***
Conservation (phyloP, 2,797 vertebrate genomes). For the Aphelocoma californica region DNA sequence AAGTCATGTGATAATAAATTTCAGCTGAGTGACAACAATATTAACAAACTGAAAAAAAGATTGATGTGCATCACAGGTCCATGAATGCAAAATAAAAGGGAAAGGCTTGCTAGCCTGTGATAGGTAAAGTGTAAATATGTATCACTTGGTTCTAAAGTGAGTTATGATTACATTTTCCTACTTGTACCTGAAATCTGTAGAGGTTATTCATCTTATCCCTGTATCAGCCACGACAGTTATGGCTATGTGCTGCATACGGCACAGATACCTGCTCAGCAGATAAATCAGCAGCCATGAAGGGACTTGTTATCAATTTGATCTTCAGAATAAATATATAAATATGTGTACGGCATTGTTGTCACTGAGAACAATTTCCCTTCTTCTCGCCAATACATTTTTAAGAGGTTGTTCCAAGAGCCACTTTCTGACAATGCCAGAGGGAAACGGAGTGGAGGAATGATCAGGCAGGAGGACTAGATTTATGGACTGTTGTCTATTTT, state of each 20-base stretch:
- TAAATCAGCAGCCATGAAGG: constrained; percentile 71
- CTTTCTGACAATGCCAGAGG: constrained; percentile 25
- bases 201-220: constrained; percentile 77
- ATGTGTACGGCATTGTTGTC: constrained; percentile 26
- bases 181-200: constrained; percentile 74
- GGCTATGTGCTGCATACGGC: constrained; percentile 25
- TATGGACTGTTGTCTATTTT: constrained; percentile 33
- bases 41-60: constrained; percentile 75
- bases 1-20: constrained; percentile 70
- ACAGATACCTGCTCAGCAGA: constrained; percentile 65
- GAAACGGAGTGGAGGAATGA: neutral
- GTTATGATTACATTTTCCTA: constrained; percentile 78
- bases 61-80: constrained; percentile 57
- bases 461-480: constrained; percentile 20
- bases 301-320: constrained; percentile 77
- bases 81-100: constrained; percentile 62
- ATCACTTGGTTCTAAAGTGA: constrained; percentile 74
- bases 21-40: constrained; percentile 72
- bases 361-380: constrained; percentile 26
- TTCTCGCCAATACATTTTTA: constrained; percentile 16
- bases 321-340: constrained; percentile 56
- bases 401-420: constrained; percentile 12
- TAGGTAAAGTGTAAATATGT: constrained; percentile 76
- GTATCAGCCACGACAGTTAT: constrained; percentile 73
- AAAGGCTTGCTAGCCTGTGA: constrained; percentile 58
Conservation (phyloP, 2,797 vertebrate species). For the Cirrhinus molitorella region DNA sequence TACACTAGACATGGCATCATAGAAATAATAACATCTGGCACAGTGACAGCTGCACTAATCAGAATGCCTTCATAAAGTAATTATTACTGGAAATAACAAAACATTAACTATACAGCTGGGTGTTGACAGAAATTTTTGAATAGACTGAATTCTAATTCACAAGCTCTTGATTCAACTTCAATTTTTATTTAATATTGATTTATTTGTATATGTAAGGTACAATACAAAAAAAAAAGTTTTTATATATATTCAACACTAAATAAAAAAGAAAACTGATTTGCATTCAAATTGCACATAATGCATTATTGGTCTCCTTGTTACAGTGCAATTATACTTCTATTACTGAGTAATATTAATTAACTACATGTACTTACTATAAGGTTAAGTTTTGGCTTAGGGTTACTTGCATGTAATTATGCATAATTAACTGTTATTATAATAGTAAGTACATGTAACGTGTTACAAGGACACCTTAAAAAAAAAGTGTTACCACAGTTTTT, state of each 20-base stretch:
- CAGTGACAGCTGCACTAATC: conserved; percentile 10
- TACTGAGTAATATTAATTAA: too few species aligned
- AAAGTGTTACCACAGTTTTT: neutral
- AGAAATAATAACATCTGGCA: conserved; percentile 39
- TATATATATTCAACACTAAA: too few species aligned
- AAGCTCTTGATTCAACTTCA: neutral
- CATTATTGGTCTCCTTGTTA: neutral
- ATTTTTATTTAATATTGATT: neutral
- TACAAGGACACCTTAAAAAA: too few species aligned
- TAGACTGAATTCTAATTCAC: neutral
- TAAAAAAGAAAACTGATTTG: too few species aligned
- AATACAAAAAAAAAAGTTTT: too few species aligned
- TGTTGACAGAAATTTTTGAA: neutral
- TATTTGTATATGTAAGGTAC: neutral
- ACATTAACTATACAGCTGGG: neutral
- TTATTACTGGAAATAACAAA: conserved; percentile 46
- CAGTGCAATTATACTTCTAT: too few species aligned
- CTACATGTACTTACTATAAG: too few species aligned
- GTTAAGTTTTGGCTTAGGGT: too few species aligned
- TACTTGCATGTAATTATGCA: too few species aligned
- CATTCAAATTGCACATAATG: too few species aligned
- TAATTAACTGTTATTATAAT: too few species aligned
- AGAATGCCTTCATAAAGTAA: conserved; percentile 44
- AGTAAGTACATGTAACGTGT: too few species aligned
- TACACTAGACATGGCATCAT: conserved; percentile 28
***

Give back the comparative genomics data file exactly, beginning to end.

Conservation (phyloP, 2,797 vertebrate genomes). For the Aphelocoma californica region DNA sequence AAGTCATGTGATAATAAATTTCAGCTGAGTGACAACAATATTAACAAACTGAAAAAAAGATTGATGTGCATCACAGGTCCATGAATGCAAAATAAAAGGGAAAGGCTTGCTAGCCTGTGATAGGTAAAGTGTAAATATGTATCACTTGGTTCTAAAGTGAGTTATGATTACATTTTCCTACTTGTACCTGAAATCTGTAGAGGTTATTCATCTTATCCCTGTATCAGCCACGACAGTTATGGCTATGTGCTGCATACGGCACAGATACCTGCTCAGCAGATAAATCAGCAGCCATGAAGGGACTTGTTATCAATTTGATCTTCAGAATAAATATATAAATATGTGTACGGCATTGTTGTCACTGAGAACAATTTCCCTTCTTCTCGCCAATACATTTTTAAGAGGTTGTTCCAAGAGCCACTTTCTGACAATGCCAGAGGGAAACGGAGTGGAGGAATGATCAGGCAGGAGGACTAGATTTATGGACTGTTGTCTATTTT, state of each 20-base stretch:
- TAAATCAGCAGCCATGAAGG: constrained; percentile 71
- CTTTCTGACAATGCCAGAGG: constrained; percentile 25
- bases 201-220: constrained; percentile 77
- ATGTGTACGGCATTGTTGTC: constrained; percentile 26
- bases 181-200: constrained; percentile 74
- GGCTATGTGCTGCATACGGC: constrained; percentile 25
- TATGGACTGTTGTCTATTTT: constrained; percentile 33
- bases 41-60: constrained; percentile 75
- bases 1-20: constrained; percentile 70
- ACAGATACCTGCTCAGCAGA: constrained; percentile 65
- GAAACGGAGTGGAGGAATGA: neutral
- GTTATGATTACATTTTCCTA: constrained; percentile 78
- bases 61-80: constrained; percentile 57
- bases 461-480: constrained; percentile 20
- bases 301-320: constrained; percentile 77
- bases 81-100: constrained; percentile 62
- ATCACTTGGTTCTAAAGTGA: constrained; percentile 74
- bases 21-40: constrained; percentile 72
- bases 361-380: constrained; percentile 26
- TTCTCGCCAATACATTTTTA: constrained; percentile 16
- bases 321-340: constrained; percentile 56
- bases 401-420: constrained; percentile 12
- TAGGTAAAGTGTAAATATGT: constrained; percentile 76
- GTATCAGCCACGACAGTTAT: constrained; percentile 73
- AAAGGCTTGCTAGCCTGTGA: constrained; percentile 58
Conservation (phyloP, 2,797 vertebrate species). For the Cirrhinus molitorella region DNA sequence TACACTAGACATGGCATCATAGAAATAATAACATCTGGCACAGTGACAGCTGCACTAATCAGAATGCCTTCATAAAGTAATTATTACTGGAAATAACAAAACATTAACTATACAGCTGGGTGTTGACAGAAATTTTTGAATAGACTGAATTCTAATTCACAAGCTCTTGATTCAACTTCAATTTTTATTTAATATTGATTTATTTGTATATGTAAGGTACAATACAAAAAAAAAAGTTTTTATATATATTCAACACTAAATAAAAAAGAAAACTGATTTGCATTCAAATTGCACATAATGCATTATTGGTCTCCTTGTTACAGTGCAATTATACTTCTATTACTGAGTAATATTAATTAACTACATGTACTTACTATAAGGTTAAGTTTTGGCTTAGGGTTACTTGCATGTAATTATGCATAATTAACTGTTATTATAATAGTAAGTACATGTAACGTGTTACAAGGACACCTTAAAAAAAAAGTGTTACCACAGTTTTT, state of each 20-base stretch:
- CAGTGACAGCTGCACTAATC: conserved; percentile 10
- TACTGAGTAATATTAATTAA: too few species aligned
- AAAGTGTTACCACAGTTTTT: neutral
- AGAAATAATAACATCTGGCA: conserved; percentile 39
- TATATATATTCAACACTAAA: too few species aligned
- AAGCTCTTGATTCAACTTCA: neutral
- CATTATTGGTCTCCTTGTTA: neutral
- ATTTTTATTTAATATTGATT: neutral
- TACAAGGACACCTTAAAAAA: too few species aligned
- TAGACTGAATTCTAATTCAC: neutral
- TAAAAAAGAAAACTGATTTG: too few species aligned
- AATACAAAAAAAAAAGTTTT: too few species aligned
- TGTTGACAGAAATTTTTGAA: neutral
- TATTTGTATATGTAAGGTAC: neutral
- ACATTAACTATACAGCTGGG: neutral
- TTATTACTGGAAATAACAAA: conserved; percentile 46
- CAGTGCAATTATACTTCTAT: too few species aligned
- CTACATGTACTTACTATAAG: too few species aligned
- GTTAAGTTTTGGCTTAGGGT: too few species aligned
- TACTTGCATGTAATTATGCA: too few species aligned
- CATTCAAATTGCACATAATG: too few species aligned
- TAATTAACTGTTATTATAAT: too few species aligned
- AGAATGCCTTCATAAAGTAA: conserved; percentile 44
- AGTAAGTACATGTAACGTGT: too few species aligned
- TACACTAGACATGGCATCAT: conserved; percentile 28